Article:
With an eye on the general election — and suddenly "flexible" on immigration — Donald Trump has backed off from some of the hardline rhetoric that has fueled his presidential campaign, at least for the moment.
"Believe it or not, I'm a unifier," Trump offered during a raucous rally Friday in suburban Detroit. "We are going to unify our country."
Republican adversary Ted Cruz wasn't having it. "Donald is telling us he will betray us on everything he's campaigned on," he said as he campaigned in Maine, one of five states voting in weekend primaries and caucuses.
Trump's apparent outbreak of moderation on several fronts, including the most inflammatory one, immigration, comes largely after a dominant Super Tuesday performance that extended his reach for the Republican nomination and as GOP establishment figures stepped up to assail him.
In the rollicking Republican debate Thursday night, Trump retreated from a position paper on his website, saying he had swung in favor of more temporary H-1B visas for skilled foreign workers. His stance against that had been one of the few specific policies he had laid out.
"I'm changing, I'm changing," he said. "We need highly skilled people in this country." Hours later, his campaign released a statement backing away from the new position, deepening the sense that Trump's agenda may be less strategic than improvisational.
More broadly, he spoke of the virtues of compromise.
"In terms of immigration — and almost anything else — there always has to be some, you know, tug and pull and deal," Trump added. "You have to be able to have some flexibility, some negotiation."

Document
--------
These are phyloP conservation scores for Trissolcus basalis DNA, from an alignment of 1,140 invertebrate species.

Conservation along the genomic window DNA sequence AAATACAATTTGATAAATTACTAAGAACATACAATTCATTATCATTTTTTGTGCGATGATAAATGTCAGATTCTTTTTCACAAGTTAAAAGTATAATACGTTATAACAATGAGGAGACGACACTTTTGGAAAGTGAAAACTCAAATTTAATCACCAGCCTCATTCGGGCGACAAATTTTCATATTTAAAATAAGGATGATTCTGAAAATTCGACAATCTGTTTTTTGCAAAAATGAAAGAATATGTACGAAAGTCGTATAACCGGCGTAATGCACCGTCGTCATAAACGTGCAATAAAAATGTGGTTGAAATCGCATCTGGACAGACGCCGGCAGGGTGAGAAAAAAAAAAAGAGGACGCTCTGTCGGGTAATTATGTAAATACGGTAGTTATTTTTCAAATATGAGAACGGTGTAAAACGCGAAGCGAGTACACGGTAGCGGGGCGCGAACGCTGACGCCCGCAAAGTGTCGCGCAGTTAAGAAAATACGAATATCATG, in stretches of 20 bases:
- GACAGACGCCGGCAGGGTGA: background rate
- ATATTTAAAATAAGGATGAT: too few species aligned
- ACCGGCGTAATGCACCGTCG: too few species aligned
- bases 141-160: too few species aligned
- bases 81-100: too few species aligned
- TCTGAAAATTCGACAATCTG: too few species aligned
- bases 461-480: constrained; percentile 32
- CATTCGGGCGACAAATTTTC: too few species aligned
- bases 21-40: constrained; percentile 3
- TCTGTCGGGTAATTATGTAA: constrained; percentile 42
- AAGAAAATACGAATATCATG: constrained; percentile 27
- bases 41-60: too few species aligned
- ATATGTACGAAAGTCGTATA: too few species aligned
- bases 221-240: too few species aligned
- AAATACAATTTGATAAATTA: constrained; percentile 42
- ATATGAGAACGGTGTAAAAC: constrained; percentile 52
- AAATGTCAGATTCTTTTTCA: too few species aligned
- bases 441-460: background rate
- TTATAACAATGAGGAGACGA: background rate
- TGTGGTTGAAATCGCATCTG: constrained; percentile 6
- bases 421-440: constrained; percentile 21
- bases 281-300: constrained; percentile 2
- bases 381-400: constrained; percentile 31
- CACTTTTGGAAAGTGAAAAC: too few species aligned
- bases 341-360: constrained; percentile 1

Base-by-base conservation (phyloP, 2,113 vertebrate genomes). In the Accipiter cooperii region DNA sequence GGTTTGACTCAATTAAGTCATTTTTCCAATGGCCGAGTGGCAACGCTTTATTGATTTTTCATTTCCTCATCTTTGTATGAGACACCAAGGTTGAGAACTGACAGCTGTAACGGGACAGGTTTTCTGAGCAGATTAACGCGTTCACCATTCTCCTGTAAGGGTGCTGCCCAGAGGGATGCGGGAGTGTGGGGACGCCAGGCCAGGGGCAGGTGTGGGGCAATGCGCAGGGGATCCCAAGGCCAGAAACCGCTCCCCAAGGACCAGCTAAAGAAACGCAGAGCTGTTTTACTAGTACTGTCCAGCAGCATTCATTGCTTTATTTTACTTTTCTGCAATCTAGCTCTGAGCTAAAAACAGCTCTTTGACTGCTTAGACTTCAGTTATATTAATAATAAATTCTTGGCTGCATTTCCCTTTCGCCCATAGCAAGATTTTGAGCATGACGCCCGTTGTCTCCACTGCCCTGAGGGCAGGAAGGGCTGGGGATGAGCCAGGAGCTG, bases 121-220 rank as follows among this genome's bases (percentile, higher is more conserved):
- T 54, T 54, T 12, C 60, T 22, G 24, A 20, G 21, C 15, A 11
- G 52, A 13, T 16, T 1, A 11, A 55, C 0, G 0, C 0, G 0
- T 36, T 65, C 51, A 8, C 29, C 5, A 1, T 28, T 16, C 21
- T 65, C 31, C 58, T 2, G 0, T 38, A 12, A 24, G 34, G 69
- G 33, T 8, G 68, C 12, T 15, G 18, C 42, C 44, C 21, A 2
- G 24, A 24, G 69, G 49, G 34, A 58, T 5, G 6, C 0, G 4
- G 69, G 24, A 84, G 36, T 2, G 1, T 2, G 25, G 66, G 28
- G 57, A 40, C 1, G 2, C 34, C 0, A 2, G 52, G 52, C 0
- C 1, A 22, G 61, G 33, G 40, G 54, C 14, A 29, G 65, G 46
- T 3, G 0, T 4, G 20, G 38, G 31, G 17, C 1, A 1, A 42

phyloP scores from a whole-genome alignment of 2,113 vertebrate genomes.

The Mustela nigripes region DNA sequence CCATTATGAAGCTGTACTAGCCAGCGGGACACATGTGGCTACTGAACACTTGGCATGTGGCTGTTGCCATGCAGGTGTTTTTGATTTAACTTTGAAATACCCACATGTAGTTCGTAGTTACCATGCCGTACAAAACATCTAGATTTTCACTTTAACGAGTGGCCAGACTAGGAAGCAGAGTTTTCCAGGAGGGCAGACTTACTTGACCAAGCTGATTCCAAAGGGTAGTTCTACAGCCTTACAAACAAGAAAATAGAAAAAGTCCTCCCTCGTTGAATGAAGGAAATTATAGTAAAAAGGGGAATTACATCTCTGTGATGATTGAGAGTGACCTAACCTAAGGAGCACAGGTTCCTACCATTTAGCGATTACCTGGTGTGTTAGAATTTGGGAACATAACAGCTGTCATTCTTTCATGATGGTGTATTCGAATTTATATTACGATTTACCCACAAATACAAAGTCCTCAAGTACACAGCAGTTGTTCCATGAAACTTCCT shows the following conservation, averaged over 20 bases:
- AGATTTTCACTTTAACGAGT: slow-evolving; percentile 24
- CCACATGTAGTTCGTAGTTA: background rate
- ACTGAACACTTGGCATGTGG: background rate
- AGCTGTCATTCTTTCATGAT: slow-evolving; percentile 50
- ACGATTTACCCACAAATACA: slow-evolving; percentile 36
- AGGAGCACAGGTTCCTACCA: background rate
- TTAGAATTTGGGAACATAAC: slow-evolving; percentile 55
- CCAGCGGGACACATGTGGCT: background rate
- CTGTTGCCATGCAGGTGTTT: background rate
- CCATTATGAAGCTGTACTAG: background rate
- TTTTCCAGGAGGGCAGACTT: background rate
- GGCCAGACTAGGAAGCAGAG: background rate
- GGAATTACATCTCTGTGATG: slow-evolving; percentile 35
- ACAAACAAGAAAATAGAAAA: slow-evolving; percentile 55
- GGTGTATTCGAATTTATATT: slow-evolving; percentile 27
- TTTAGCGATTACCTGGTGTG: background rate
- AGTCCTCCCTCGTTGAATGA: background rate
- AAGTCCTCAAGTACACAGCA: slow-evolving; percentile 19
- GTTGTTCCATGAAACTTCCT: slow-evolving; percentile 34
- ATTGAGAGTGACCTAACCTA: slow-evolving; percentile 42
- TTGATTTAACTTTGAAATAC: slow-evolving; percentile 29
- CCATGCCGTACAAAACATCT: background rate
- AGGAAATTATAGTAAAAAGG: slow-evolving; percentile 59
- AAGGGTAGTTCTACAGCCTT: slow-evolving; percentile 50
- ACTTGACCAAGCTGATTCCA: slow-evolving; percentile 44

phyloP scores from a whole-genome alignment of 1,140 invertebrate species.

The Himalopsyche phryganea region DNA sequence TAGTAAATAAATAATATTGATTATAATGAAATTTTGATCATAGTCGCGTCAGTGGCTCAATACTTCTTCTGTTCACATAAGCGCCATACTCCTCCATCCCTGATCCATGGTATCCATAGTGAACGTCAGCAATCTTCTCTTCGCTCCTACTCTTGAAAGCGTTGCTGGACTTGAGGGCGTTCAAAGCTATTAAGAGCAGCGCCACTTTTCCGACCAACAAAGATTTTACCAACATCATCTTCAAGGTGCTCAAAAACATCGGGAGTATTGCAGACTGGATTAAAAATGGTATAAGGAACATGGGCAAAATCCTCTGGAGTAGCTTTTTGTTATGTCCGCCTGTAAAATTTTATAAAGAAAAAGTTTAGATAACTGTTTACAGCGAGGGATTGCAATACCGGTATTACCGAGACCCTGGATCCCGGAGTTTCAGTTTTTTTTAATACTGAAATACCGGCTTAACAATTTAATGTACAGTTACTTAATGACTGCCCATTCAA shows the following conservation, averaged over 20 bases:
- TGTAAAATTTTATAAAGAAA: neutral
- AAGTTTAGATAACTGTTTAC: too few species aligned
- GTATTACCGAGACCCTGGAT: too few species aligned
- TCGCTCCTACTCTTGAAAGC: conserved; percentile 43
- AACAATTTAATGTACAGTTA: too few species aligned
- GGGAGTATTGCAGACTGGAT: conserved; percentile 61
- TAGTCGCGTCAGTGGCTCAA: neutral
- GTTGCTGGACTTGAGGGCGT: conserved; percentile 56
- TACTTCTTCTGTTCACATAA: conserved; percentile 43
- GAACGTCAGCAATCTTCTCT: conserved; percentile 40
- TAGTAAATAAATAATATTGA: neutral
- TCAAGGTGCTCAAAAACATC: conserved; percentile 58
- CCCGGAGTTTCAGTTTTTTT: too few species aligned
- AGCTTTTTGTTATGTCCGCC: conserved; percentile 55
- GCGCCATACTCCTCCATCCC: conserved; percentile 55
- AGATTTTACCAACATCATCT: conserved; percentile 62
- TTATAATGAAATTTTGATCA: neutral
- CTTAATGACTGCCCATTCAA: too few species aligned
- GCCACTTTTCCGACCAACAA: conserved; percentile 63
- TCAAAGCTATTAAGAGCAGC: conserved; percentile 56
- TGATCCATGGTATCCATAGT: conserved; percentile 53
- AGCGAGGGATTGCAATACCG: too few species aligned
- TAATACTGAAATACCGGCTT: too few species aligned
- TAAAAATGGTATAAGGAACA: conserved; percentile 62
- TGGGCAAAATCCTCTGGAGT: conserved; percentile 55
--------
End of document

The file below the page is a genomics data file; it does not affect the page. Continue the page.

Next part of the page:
Cruz and others lashed out at Trump's sudden embrace of flexibility on the central issue of his campaign.
"Flexible is Washington code word that he's going to stick it to the people," Cruz said Friday.
Mitt Romney, the GOP's 2012 presidential nominee, followed up a lacerating speech against Trump by declaring Friday he would not vote for the billionaire if he became the standard-bearer in the fall. Even Trump's 2016 rivals, some of them mercilessly denigrated by him, said they'd support the GOP nominee even if it's him.
Romney told NBC's "Today" show he would "do everything within the normal political bounds to make sure we don't nominate Donald Trump."
Also this week, Republican foreign-policy luminaries from diverse flanks of the party wrote an open letter opposing Trump's candidacy, for his "hateful, anti-Muslim rhetoric," his "embrace of the expansive use of torture" and more.
Trump is showing new sensitivity on these matters.
He said Friday he understands the U.S. is "bound by laws and treaties" and he will not order U.S. military officials to violate or disobey those laws if elected president. His statement attenuated earlier comments that he would revive waterboarding in interrogations — which is now illegal — and "a lot worse," and that he would target the wives and children of suspected extremists.
This was a switch of sorts from the debate the night before.
"These animals over in the Middle East, that chop off heads, sitting around talking and seeing that we're having a hard problem with waterboarding?" he offered in the debate. "We should go for waterboarding and we should go tougher than waterboarding."
Despite the softened tone on some issues, though, Trump is still Trump.
He canceled an appearance at the American Conservative Union's Conservative Political Action Conference, often a can't-miss event for candidates catering to the right. His decision to skip it "sends a clear message to conservatives," the unhappy group tweeted.
And Trump showed no mercy for his critics when he spoke at the Detroit-area rally.
He repeatedly called Marco Rubio, "Little Marco," Cruz, "Lying Ted," and introduced a new pet name for Romney: "Stupid Mitt."
"He is a stupid person," the 2016 Republican front-runner said of the party's 2012 nominee.